Mixed policies give more options in multifunctional tropical forest landscapes.

Published online
12 Apr 2017
Content type
Journal article
Journal title
Journal of Applied Ecology

Law, E. A. & Bryan, B. A. & Meijaard, E. & Mallawaarachchi, T. & Struebig, M. J. & Watts, M. E. & Wilson, K. A.
Contact email(s)

Publication language
Borneo & Indonesia & Kalimantan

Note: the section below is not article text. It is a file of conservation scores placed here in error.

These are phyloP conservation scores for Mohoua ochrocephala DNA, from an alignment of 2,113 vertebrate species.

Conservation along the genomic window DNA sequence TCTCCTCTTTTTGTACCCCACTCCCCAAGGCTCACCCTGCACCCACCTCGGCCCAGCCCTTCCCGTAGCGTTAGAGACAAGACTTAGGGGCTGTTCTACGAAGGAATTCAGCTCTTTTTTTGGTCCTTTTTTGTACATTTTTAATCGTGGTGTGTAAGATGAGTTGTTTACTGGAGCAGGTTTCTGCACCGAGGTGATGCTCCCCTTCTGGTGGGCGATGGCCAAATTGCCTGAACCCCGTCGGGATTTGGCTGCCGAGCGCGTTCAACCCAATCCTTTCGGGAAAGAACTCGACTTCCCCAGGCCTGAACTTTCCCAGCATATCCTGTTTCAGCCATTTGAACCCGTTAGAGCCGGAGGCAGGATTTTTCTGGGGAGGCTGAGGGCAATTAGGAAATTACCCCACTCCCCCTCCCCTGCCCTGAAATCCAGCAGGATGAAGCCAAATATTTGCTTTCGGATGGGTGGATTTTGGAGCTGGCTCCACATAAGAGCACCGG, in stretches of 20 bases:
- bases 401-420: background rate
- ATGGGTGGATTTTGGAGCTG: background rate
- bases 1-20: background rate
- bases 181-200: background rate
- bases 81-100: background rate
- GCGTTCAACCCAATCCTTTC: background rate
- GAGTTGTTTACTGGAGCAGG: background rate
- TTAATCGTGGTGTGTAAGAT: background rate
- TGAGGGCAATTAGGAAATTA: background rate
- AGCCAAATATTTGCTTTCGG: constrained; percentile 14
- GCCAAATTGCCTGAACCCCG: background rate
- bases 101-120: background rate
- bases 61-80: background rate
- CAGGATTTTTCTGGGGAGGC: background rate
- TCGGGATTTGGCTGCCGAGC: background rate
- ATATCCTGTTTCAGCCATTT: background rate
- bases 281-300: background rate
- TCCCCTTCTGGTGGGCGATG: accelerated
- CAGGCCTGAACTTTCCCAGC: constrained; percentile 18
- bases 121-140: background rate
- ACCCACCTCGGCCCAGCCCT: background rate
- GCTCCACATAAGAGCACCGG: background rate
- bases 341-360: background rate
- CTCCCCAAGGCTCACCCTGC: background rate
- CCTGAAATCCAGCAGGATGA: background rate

Tropical forest landscapes face competing demands for conserving biodiversity, sustaining ecosystem services and accommodating production systems such as forestry and agriculture. Land-sparing and land-sharing have emerged as contrasting strategies to manage trade-offs between production and biodiversity conservation. Both strategies are evident in land-management policies at local-to-international scales. However, studies rarely report the impacts of these strategies, assessed for multiple stakeholders and multiple ecosystem services, particularly in real landscapes. Using a case study from a high-priority region for forest protection, restoration and rural development in Central Kalimantan, Indonesia, we analysed the potential outcomes under 10 alternative policy scenarios, including land-sharing, land-sparing and mixed strategies. We used a novel optimization process integrating integer programming with conservation-planning software (Marxan with Zones) to identify production possibility frontiers (PPFs), highlighting the trade-off between smallholder agriculture and oil palm, subject to achievement of a set of carbon, timber and biodiversity conservation targets. All policy scenarios modelled proved to be capable of achieving all targets simultaneously. Most strategies resulted in an expansion of the PPF from the baseline, increasing the flexibility of land allocation to achieve all targets. Mixed strategies gave the greatest flexibility to achieve targets, followed closely by land-sparing. Land-sharing only performed better than the baseline when no yield penalties were incurred, and resulted in PPF contraction otherwise. Strategies assessed required a minimum of 29-37% to be placed in conservation zones, notably protecting the majority of remaining forest, but requiring little reforestation. Policy implications. Production possibility frontiers (PPFs) can evaluate a broad spectrum of land-use policy options. When using targets sought by multiple stakeholders within an ecosystem services framework, PPFs can characterize biophysical, socio-economic and institutional dimensions of policy trade-offs in heterogeneous landscapes. All 10 policy strategies assessed in our case study are biophysically capable of achieving all stakeholder objectives, provided at least 29-37% of the landscape is conserved for biodiversity. This novel methodological approach provides practical options for systematic analysis in complex, multifunctional landscapes, and could, when integrated within a larger planning and implementation process, inform the design of land-use policies that maximize stakeholder satisfaction and minimize conflict.

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